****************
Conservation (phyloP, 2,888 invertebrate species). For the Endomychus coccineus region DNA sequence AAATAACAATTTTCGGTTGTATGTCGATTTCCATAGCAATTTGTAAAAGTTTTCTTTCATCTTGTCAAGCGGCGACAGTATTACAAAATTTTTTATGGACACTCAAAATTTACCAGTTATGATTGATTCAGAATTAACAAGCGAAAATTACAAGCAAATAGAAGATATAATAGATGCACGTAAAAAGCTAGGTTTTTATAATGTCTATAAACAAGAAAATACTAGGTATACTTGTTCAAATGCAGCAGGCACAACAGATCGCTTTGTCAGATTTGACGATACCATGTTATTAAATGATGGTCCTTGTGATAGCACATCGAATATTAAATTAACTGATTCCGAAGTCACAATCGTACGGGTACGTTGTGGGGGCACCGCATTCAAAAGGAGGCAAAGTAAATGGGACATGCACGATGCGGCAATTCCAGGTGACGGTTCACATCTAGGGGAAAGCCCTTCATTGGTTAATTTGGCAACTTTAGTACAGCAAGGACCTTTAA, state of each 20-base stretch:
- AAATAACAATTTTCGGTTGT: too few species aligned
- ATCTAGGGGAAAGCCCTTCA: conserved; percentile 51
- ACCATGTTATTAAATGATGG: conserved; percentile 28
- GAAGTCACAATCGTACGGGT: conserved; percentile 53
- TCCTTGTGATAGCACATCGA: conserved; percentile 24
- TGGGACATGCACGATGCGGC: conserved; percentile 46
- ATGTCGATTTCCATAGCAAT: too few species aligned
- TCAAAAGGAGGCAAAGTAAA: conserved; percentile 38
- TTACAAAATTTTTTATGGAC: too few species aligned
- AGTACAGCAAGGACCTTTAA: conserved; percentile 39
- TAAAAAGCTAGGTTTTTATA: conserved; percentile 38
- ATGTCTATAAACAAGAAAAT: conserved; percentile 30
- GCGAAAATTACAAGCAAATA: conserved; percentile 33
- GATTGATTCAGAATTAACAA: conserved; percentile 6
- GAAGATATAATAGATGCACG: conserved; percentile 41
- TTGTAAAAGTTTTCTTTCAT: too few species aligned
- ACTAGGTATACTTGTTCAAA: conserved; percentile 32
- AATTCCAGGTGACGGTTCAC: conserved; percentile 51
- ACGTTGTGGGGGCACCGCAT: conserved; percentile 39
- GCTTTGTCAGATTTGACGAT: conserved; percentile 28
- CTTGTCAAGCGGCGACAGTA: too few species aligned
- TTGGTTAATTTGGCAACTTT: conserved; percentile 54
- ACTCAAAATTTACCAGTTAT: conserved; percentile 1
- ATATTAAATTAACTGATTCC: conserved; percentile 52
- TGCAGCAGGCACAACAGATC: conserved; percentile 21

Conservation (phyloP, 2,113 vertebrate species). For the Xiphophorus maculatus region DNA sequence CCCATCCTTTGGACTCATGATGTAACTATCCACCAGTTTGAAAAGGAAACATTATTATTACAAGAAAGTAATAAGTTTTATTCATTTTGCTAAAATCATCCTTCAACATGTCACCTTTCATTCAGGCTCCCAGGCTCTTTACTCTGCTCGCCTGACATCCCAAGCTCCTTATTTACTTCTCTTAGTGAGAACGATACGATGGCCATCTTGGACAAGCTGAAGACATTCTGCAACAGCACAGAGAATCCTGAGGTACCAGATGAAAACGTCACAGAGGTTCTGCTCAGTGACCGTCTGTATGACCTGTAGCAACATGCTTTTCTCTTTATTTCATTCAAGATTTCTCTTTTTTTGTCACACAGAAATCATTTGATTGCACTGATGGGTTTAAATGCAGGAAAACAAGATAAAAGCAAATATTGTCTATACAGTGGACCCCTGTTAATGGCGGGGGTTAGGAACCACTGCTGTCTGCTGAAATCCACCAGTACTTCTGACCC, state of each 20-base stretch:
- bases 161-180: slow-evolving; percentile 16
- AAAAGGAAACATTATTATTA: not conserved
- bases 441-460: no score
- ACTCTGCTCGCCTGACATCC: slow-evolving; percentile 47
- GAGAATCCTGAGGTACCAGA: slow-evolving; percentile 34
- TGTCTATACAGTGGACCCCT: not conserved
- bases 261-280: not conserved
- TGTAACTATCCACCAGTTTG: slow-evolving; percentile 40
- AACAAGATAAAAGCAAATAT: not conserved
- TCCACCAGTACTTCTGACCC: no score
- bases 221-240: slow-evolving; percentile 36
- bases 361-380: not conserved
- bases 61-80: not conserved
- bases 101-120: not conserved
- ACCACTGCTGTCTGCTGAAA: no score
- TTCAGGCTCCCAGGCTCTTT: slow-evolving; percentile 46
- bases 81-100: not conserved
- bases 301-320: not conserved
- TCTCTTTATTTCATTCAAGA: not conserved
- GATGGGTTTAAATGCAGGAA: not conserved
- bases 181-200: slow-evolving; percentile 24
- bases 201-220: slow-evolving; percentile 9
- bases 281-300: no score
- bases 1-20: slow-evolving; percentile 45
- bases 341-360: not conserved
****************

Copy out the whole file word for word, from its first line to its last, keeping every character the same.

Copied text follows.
Conservation (phyloP, 2,888 invertebrate species). For the Endomychus coccineus region DNA sequence AAATAACAATTTTCGGTTGTATGTCGATTTCCATAGCAATTTGTAAAAGTTTTCTTTCATCTTGTCAAGCGGCGACAGTATTACAAAATTTTTTATGGACACTCAAAATTTACCAGTTATGATTGATTCAGAATTAACAAGCGAAAATTACAAGCAAATAGAAGATATAATAGATGCACGTAAAAAGCTAGGTTTTTATAATGTCTATAAACAAGAAAATACTAGGTATACTTGTTCAAATGCAGCAGGCACAACAGATCGCTTTGTCAGATTTGACGATACCATGTTATTAAATGATGGTCCTTGTGATAGCACATCGAATATTAAATTAACTGATTCCGAAGTCACAATCGTACGGGTACGTTGTGGGGGCACCGCATTCAAAAGGAGGCAAAGTAAATGGGACATGCACGATGCGGCAATTCCAGGTGACGGTTCACATCTAGGGGAAAGCCCTTCATTGGTTAATTTGGCAACTTTAGTACAGCAAGGACCTTTAA, state of each 20-base stretch:
- AAATAACAATTTTCGGTTGT: too few species aligned
- ATCTAGGGGAAAGCCCTTCA: conserved; percentile 51
- ACCATGTTATTAAATGATGG: conserved; percentile 28
- GAAGTCACAATCGTACGGGT: conserved; percentile 53
- TCCTTGTGATAGCACATCGA: conserved; percentile 24
- TGGGACATGCACGATGCGGC: conserved; percentile 46
- ATGTCGATTTCCATAGCAAT: too few species aligned
- TCAAAAGGAGGCAAAGTAAA: conserved; percentile 38
- TTACAAAATTTTTTATGGAC: too few species aligned
- AGTACAGCAAGGACCTTTAA: conserved; percentile 39
- TAAAAAGCTAGGTTTTTATA: conserved; percentile 38
- ATGTCTATAAACAAGAAAAT: conserved; percentile 30
- GCGAAAATTACAAGCAAATA: conserved; percentile 33
- GATTGATTCAGAATTAACAA: conserved; percentile 6
- GAAGATATAATAGATGCACG: conserved; percentile 41
- TTGTAAAAGTTTTCTTTCAT: too few species aligned
- ACTAGGTATACTTGTTCAAA: conserved; percentile 32
- AATTCCAGGTGACGGTTCAC: conserved; percentile 51
- ACGTTGTGGGGGCACCGCAT: conserved; percentile 39
- GCTTTGTCAGATTTGACGAT: conserved; percentile 28
- CTTGTCAAGCGGCGACAGTA: too few species aligned
- TTGGTTAATTTGGCAACTTT: conserved; percentile 54
- ACTCAAAATTTACCAGTTAT: conserved; percentile 1
- ATATTAAATTAACTGATTCC: conserved; percentile 52
- TGCAGCAGGCACAACAGATC: conserved; percentile 21

Conservation (phyloP, 2,113 vertebrate species). For the Xiphophorus maculatus region DNA sequence CCCATCCTTTGGACTCATGATGTAACTATCCACCAGTTTGAAAAGGAAACATTATTATTACAAGAAAGTAATAAGTTTTATTCATTTTGCTAAAATCATCCTTCAACATGTCACCTTTCATTCAGGCTCCCAGGCTCTTTACTCTGCTCGCCTGACATCCCAAGCTCCTTATTTACTTCTCTTAGTGAGAACGATACGATGGCCATCTTGGACAAGCTGAAGACATTCTGCAACAGCACAGAGAATCCTGAGGTACCAGATGAAAACGTCACAGAGGTTCTGCTCAGTGACCGTCTGTATGACCTGTAGCAACATGCTTTTCTCTTTATTTCATTCAAGATTTCTCTTTTTTTGTCACACAGAAATCATTTGATTGCACTGATGGGTTTAAATGCAGGAAAACAAGATAAAAGCAAATATTGTCTATACAGTGGACCCCTGTTAATGGCGGGGGTTAGGAACCACTGCTGTCTGCTGAAATCCACCAGTACTTCTGACCC, state of each 20-base stretch:
- bases 161-180: slow-evolving; percentile 16
- AAAAGGAAACATTATTATTA: not conserved
- bases 441-460: no score
- ACTCTGCTCGCCTGACATCC: slow-evolving; percentile 47
- GAGAATCCTGAGGTACCAGA: slow-evolving; percentile 34
- TGTCTATACAGTGGACCCCT: not conserved
- bases 261-280: not conserved
- TGTAACTATCCACCAGTTTG: slow-evolving; percentile 40
- AACAAGATAAAAGCAAATAT: not conserved
- TCCACCAGTACTTCTGACCC: no score
- bases 221-240: slow-evolving; percentile 36
- bases 361-380: not conserved
- bases 61-80: not conserved
- bases 101-120: not conserved
- ACCACTGCTGTCTGCTGAAA: no score
- TTCAGGCTCCCAGGCTCTTT: slow-evolving; percentile 46
- bases 81-100: not conserved
- bases 301-320: not conserved
- TCTCTTTATTTCATTCAAGA: not conserved
- GATGGGTTTAAATGCAGGAA: not conserved
- bases 181-200: slow-evolving; percentile 24
- bases 201-220: slow-evolving; percentile 9
- bases 281-300: no score
- bases 1-20: slow-evolving; percentile 45
- bases 341-360: not conserved